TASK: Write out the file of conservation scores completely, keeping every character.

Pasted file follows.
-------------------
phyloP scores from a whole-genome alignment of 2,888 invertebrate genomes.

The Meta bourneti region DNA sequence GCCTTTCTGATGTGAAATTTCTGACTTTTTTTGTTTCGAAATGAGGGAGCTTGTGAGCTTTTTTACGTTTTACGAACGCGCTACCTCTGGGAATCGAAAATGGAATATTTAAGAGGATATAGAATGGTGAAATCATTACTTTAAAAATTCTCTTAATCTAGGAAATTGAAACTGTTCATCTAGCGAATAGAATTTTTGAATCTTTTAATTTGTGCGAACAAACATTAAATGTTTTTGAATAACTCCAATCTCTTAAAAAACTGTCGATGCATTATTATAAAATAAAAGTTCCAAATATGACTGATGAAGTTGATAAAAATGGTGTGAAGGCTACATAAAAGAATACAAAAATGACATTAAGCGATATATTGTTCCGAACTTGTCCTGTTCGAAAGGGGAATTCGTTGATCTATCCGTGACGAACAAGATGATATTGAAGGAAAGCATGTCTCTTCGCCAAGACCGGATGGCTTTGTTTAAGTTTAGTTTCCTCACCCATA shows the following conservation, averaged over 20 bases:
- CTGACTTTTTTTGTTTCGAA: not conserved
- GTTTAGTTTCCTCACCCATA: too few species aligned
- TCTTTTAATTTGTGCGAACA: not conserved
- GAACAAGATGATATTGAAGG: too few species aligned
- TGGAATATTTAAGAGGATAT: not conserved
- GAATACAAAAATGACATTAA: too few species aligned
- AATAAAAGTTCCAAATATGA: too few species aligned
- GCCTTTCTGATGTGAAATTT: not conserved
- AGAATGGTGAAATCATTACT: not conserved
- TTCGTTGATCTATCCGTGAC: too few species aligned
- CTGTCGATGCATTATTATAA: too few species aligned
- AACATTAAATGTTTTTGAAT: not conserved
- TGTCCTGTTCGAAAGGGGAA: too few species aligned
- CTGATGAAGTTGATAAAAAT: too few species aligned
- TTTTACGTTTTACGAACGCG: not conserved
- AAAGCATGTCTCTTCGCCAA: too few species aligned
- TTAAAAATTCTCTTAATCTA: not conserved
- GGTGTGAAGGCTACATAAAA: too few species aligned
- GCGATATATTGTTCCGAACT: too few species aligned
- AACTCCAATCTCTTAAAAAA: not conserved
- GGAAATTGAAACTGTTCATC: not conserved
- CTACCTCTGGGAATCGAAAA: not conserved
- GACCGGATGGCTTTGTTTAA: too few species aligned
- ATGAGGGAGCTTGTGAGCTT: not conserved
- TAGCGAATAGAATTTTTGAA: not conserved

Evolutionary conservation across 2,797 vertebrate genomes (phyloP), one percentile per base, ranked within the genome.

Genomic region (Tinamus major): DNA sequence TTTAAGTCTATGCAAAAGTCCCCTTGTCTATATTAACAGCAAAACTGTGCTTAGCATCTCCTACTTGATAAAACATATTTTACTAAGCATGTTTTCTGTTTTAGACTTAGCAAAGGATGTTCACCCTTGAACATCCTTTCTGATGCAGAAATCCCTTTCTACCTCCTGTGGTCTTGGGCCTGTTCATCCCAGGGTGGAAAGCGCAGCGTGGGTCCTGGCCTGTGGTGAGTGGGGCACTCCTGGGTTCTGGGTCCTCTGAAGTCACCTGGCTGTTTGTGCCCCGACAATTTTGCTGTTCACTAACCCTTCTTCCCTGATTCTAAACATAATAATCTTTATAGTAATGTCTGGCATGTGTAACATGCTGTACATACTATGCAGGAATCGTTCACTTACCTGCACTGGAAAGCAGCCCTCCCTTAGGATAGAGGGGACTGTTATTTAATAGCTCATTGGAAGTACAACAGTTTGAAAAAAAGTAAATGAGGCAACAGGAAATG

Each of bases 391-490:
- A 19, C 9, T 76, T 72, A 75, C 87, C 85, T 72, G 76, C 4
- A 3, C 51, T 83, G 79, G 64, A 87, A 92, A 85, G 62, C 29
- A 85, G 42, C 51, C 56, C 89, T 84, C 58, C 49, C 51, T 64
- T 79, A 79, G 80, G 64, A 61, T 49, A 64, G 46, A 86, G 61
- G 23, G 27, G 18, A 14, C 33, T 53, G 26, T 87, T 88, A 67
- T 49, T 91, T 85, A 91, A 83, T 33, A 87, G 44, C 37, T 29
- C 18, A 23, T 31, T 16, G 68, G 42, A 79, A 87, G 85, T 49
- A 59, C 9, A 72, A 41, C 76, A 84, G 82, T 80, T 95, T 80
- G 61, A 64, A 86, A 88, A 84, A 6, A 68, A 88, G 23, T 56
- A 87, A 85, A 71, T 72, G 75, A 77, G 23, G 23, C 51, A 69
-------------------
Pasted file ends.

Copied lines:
phyloP scores from a whole-genome alignment of 2,888 invertebrate genomes.

The Meta bourneti region DNA sequence GCCTTTCTGATGTGAAATTTCTGACTTTTTTTGTTTCGAAATGAGGGAGCTTGTGAGCTTTTTTACGTTTTACGAACGCGCTACCTCTGGGAATCGAAAATGGAATATTTAAGAGGATATAGAATGGTGAAATCATTACTTTAAAAATTCTCTTAATCTAGGAAATTGAAACTGTTCATCTAGCGAATAGAATTTTTGAATCTTTTAATTTGTGCGAACAAACATTAAATGTTTTTGAATAACTCCAATCTCTTAAAAAACTGTCGATGCATTATTATAAAATAAAAGTTCCAAATATGACTGATGAAGTTGATAAAAATGGTGTGAAGGCTACATAAAAGAATACAAAAATGACATTAAGCGATATATTGTTCCGAACTTGTCCTGTTCGAAAGGGGAATTCGTTGATCTATCCGTGACGAACAAGATGATATTGAAGGAAAGCATGTCTCTTCGCCAAGACCGGATGGCTTTGTTTAAGTTTAGTTTCCTCACCCATA shows the following conservation, averaged over 20 bases:
- CTGACTTTTTTTGTTTCGAA: not conserved
- GTTTAGTTTCCTCACCCATA: too few species aligned
- TCTTTTAATTTGTGCGAACA: not conserved
- GAACAAGATGATATTGAAGG: too few species aligned
- TGGAATATTTAAGAGGATAT: not conserved
- GAATACAAAAATGACATTAA: too few species aligned
- AATAAAAGTTCCAAATATGA: too few species aligned
- GCCTTTCTGATGTGAAATTT: not conserved
- AGAATGGTGAAATCATTACT: not conserved
- TTCGTTGATCTATCCGTGAC: too few species aligned
- CTGTCGATGCATTATTATAA: too few species aligned
- AACATTAAATGTTTTTGAAT: not conserved
- TGTCCTGTTCGAAAGGGGAA: too few species aligned
- CTGATGAAGTTGATAAAAAT: too few species aligned
- TTTTACGTTTTACGAACGCG: not conserved
- AAAGCATGTCTCTTCGCCAA: too few species aligned
- TTAAAAATTCTCTTAATCTA: not conserved
- GGTGTGAAGGCTACATAAAA: too few species aligned
- GCGATATATTGTTCCGAACT: too few species aligned
- AACTCCAATCTCTTAAAAAA: not conserved
- GGAAATTGAAACTGTTCATC: not conserved
- CTACCTCTGGGAATCGAAAA: not conserved
- GACCGGATGGCTTTGTTTAA: too few species aligned
- ATGAGGGAGCTTGTGAGCTT: not conserved
- TAGCGAATAGAATTTTTGAA: not conserved

Evolutionary conservation across 2,797 vertebrate genomes (phyloP), one percentile per base, ranked within the genome.

Genomic region (Tinamus major): DNA sequence TTTAAGTCTATGCAAAAGTCCCCTTGTCTATATTAACAGCAAAACTGTGCTTAGCATCTCCTACTTGATAAAACATATTTTACTAAGCATGTTTTCTGTTTTAGACTTAGCAAAGGATGTTCACCCTTGAACATCCTTTCTGATGCAGAAATCCCTTTCTACCTCCTGTGGTCTTGGGCCTGTTCATCCCAGGGTGGAAAGCGCAGCGTGGGTCCTGGCCTGTGGTGAGTGGGGCACTCCTGGGTTCTGGGTCCTCTGAAGTCACCTGGCTGTTTGTGCCCCGACAATTTTGCTGTTCACTAACCCTTCTTCCCTGATTCTAAACATAATAATCTTTATAGTAATGTCTGGCATGTGTAACATGCTGTACATACTATGCAGGAATCGTTCACTTACCTGCACTGGAAAGCAGCCCTCCCTTAGGATAGAGGGGACTGTTATTTAATAGCTCATTGGAAGTACAACAGTTTGAAAAAAAGTAAATGAGGCAACAGGAAATG

Each of bases 391-490:
- A 19, C 9, T 76, T 72, A 75, C 87, C 85, T 72, G 76, C 4
- A 3, C 51, T 83, G 79, G 64, A 87, A 92, A 85, G 62, C 29
- A 85, G 42, C 51, C 56, C 89, T 84, C 58, C 49, C 51, T 64
- T 79, A 79, G 80, G 64, A 61, T 49, A 64, G 46, A 86, G 61
- G 23, G 27, G 18, A 14, C 33, T 53, G 26, T 87, T 88, A 67
- T 49, T 91, T 85, A 91, A 83, T 33, A 87, G 44, C 37, T 29
- C 18, A 23, T 31, T 16, G 68, G 42, A 79, A 87, G 85, T 49
- A 59, C 9, A 72, A 41, C 76, A 84, G 82, T 80, T 95, T 80
- G 61, A 64, A 86, A 88, A 84, A 6, A 68, A 88, G 23, T 56
- A 87, A 85, A 71, T 72, G 75, A 77, G 23, G 23, C 51, A 69